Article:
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Image synthesis based on a model of human vision

By Ross A. Brown


Modern computer graphics systems are able to construct renderings of such high quality that viewers are deceived into regarding the images as coming from a photographic source. Large amounts of computing resources are expended in this rendering process, using complex mathematical models of lighting and shading.\ud \ud However, psychophysical experiments have revealed that viewers only regard certain informative regions within a presented image. Furthermore, it has been shown that these visually important regions contain low-level visual feature differences that attract the attention of the viewer.\ud \ud This thesis will present a new approach to image synthesis that exploits these experimental findings by modulating the spatial quality of image regions by their visual importance. Efficiency gains are therefore reaped, without sacrificing much of the perceived quality of the image. Two tasks must be undertaken to achieve this goal. Firstly, the design of an appropriate region-based model of visual importance, and secondly, the modification of progressive rendering techniques to effect an importance-based rendering approach.\ud \ud A rule-based fuzzy logic model is presented that computes, using spatial feature differences, the relative visual importance of regions in an image. This model improves upon previous work by incorporating threshold effects induced by global feature difference distributions and by using texture concentration measures.\ud \ud A modified approach to progressive ray-tracing is also presented. This new approach uses the visual importance model to guide the progressive refinement of an image. In addition, this concept of visual importance has been incorporated into supersampling, texture mapping and computer animation techniques. Experimental results are presented, illustrating the efficiency gains reaped from using this method of progressive rendering.\ud \ud This visual importance-based rendering approach is expected to have applications in the entertainment industry, where image fidelity may be sacrificed for efficiency purposes, as long as the overall visual impression of the scene is maintained. Different aspects of the approach should find many other applications in image compression, image retrieval, progressive data transmission and active robotic vision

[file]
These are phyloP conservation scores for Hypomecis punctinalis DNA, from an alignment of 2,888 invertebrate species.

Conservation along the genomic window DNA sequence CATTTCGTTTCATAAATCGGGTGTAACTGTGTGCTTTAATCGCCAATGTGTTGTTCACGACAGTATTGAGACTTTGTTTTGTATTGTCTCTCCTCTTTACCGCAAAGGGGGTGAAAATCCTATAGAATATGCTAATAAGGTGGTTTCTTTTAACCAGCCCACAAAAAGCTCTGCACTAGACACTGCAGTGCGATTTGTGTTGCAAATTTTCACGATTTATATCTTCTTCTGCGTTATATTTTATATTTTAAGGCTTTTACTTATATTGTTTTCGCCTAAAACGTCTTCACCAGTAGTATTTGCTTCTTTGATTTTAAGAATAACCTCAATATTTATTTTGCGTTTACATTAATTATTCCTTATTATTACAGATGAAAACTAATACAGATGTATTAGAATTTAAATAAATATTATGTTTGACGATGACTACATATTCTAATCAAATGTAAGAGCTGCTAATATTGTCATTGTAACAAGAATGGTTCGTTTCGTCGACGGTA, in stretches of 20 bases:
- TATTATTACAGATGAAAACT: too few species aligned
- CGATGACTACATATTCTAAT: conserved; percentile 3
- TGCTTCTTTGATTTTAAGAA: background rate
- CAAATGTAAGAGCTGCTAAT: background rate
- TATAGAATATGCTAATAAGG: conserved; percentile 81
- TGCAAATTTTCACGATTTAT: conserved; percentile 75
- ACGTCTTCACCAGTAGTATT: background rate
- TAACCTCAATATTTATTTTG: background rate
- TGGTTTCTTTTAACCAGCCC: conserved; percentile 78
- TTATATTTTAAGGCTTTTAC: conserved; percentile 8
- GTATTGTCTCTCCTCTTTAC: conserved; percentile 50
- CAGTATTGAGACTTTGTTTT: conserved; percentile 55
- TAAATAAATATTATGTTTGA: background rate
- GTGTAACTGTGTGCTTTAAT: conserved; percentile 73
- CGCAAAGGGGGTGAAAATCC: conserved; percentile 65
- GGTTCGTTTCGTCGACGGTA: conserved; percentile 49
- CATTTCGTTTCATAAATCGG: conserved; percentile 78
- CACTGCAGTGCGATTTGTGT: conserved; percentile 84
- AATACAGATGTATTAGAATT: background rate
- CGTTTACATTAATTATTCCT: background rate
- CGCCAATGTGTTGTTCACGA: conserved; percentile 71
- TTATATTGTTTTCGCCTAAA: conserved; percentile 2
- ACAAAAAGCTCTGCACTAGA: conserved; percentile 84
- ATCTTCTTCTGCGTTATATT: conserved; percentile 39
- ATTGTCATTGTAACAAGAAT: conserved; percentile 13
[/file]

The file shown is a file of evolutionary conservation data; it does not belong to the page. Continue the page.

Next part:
Topics: Visual Attention, Progressive Rendering, Computer Graphics, Ray Tracing
Publisher: Queensland University of Technology
Year: 2003
OAI identifier: oai:eprints.qut.edu.au:31368

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